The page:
One poll by the TVBS polling center indicated that 53% of those surveyed on Taiwan did not agree with the formulation; 55% were dissatisfied with the Ma government’s policies and handling of cross-strait relations; and 59% agreed that his administration was leaning toward the mainland. Finally, 68% of those surveyed favored maintaining the current status quo—the highest percentage since the poll began in 2000. Although this is only one poll, the findings are generally consistent with the trends in a March 2012 poll by the Mainland Affairs Council (MAC) that found that 62% of those polled favored either “status quo now, decision later” or indefinite status quo. Similarly, in the MAC poll 33% felt that cross-strait exchanges were going “too fast,” an increase of about 30% from the previous November, while both polls showed an increase in popular perceptions that the mainland was unfriendly to Taiwan’s government.
Although the political waters of Taiwan have been roiled by several domestic issues this spring—for example, the importation of American beef and the domestic economy—these numbers, as well as others regarding Ma’s popularity, suggest that he may well face popular resistance as he seeks to continue the policies of his first administration. Moreover, the DPP, whose uncompromising criticism of Ma’s mainland policy has left voters with little choice other than to stay with Ma or risk a rupture with the mainland, is in the midst of a reassessment of its cross-strait policy. At the moment the direction of this reassessment is unclear. However, should a more moderate position emerge that presents to voters an alternative future for cross-strait relations, this could undermine Ma’s image at home as the default choice in dealing with the mainland. Indeed, recent indications from Beijing that it is prepared to engage DPP politicians suggest political hedging against just such an eventuality.
To make myself clear, given Ma’s re-election, statements from both sides of the strait that relations will continue on their established course, and that plans are already in the works for another high-level meeting of “unofficial” organizations from Taiwan and the mainland, there is considerable evidence that after Ma takes the oath of office on May 20, the past trajectory of cross-strait relations will be maintained. However, observers should also be attentive to signs, admittedly secondary at the moment, that there may be bumps in the road ahead due to his eroding domestic support.
From the Chinese side, it needs to be similarly emphasized that the continuation of the status quo based on economic and cultural exchanges is most secure when it appears to be contributing to movement toward reunification. To be sure, China’s leaders have a full political agenda, with issues that range from leadership struggles and succession to domestic unrest and foreign policy challenges in the Asia-Pacific. Certainly, they would prefer not to have the Taiwan issue added to that agenda. However, a status quo of stagnation in cross-strait relations or evidence of backsliding resulting from domestic political resistance in Taiwan might well test Beijing’s patience.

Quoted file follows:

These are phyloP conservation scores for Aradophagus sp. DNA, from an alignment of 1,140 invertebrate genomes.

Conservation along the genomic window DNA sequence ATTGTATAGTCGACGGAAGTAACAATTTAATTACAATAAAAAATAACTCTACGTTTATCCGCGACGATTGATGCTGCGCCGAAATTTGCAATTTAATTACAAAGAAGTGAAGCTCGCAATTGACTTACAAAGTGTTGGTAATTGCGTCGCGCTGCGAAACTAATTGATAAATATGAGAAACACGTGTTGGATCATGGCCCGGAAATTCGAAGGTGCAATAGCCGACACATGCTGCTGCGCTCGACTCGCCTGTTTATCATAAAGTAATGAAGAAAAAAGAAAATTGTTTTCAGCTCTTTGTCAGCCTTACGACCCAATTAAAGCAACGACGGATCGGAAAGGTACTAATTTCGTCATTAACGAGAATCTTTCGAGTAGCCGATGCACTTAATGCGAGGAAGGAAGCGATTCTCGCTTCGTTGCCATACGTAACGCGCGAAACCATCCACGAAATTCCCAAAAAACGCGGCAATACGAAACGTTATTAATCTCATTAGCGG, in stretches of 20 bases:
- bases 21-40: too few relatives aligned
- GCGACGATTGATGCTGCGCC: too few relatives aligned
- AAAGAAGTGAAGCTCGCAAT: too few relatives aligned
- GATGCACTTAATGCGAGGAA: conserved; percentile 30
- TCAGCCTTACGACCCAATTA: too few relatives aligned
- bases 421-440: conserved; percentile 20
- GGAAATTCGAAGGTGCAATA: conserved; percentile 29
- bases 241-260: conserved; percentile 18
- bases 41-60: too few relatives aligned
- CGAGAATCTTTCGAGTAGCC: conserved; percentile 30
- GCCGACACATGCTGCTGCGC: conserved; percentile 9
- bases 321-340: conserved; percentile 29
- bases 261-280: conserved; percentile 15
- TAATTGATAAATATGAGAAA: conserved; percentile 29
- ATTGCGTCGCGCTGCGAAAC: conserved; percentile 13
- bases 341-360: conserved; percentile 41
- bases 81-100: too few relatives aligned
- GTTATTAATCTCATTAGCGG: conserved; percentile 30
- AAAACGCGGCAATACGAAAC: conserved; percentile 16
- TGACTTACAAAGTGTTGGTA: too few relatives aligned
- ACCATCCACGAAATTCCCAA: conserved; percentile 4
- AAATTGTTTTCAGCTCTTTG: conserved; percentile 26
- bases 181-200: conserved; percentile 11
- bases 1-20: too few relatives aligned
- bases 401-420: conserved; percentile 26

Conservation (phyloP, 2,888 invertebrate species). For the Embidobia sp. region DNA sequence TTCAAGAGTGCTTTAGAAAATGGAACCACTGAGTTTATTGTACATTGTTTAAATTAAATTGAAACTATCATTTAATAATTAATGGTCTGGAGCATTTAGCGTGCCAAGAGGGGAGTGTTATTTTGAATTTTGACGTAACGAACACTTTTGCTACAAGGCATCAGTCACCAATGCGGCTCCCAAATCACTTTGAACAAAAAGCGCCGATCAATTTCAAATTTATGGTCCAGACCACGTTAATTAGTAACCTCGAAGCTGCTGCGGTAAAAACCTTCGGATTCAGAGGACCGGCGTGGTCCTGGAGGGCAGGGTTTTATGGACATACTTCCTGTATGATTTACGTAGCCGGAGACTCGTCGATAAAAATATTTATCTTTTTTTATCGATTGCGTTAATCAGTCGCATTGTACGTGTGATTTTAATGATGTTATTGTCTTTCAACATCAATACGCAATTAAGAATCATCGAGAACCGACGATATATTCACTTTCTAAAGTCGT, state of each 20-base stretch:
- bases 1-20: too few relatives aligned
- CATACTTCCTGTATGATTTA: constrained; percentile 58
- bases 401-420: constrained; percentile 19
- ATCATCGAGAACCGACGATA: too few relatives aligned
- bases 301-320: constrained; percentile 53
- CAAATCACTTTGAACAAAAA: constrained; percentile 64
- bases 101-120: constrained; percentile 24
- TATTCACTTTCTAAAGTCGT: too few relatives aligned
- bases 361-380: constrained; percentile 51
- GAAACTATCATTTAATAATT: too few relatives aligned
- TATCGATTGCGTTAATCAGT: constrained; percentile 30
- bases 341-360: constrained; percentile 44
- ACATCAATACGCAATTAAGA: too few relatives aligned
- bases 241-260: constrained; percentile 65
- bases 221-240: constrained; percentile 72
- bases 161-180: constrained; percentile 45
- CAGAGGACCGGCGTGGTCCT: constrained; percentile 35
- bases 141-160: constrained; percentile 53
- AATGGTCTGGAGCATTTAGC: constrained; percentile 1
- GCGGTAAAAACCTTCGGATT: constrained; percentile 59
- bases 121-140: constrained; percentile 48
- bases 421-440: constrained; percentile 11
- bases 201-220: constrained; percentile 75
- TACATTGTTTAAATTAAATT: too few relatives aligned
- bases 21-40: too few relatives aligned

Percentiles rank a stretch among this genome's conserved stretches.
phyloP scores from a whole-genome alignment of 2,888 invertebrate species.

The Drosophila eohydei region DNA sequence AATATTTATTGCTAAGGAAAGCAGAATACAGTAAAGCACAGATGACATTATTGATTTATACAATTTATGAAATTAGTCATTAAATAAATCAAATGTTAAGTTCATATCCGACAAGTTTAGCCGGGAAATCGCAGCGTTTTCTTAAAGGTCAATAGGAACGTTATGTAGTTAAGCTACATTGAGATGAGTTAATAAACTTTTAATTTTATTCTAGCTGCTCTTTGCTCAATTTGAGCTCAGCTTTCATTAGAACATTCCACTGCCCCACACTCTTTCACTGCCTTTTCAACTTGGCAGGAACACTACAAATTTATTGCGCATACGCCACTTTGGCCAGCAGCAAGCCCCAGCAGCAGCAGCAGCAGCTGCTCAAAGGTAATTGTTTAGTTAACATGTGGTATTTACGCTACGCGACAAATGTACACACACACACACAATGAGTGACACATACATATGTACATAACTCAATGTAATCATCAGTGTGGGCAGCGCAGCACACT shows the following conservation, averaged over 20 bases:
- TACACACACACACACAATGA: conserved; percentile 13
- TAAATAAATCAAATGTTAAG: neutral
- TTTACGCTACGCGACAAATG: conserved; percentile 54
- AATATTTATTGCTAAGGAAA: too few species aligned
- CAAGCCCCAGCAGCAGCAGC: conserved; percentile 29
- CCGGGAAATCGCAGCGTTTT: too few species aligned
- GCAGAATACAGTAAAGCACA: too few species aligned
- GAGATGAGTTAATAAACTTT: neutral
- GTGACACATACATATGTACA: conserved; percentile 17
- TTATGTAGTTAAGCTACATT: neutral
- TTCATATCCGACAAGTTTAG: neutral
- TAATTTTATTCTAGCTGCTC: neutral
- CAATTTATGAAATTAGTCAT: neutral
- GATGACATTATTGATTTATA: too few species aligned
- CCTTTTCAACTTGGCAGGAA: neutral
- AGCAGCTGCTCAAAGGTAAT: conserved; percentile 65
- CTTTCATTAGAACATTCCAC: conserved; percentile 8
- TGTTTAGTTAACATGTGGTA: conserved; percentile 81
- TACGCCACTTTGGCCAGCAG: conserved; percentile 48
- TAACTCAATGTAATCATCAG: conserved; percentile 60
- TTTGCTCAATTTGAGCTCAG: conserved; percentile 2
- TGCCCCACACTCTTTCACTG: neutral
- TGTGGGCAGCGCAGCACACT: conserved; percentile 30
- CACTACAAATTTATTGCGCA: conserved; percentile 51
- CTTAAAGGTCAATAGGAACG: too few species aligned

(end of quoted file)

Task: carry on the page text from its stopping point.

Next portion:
It should not be forgotten that the present momentum in cross-strait relations depends not only on a politically strong leadership in Taiwan that can retain the confidence of the people that the direction of Taiwan-China relations will not lead to a diminishing of the island’s sovereignty. It also requires Chinese leadership with the patience and confidence that current trends are moving in a direction favorable to its ultimate goal of reunification. However, given lingering suspicions on both sides and the sharply different long-range aspirations of each, it cannot be assumed that the amount of patience on one side and political strength on the other is inexhaustible.
In a recent article in the Chinese Communist Party journal Seeking Truth (Qiushi), Wang Yi, director of the Taiwan Affairs Office, noted that “generally speaking, opportunities and challenges coexist [in cross-strait relations], but there are more opportunities than challenges.” At this time, that may well be the case, but, as suggested above, the challenges lurk not far from the surface.
Steven Goldstein is Sophia Smith Professor of Government at Smith College and the Van Beuren Chair Distinguished Visiting Professor at the U.S. Naval War College. From 2010 to 2012 he was a Research Associate in the National Asia Research Program, a joint initiative between NBR and the Woodrow Wilson International Center for Scholars.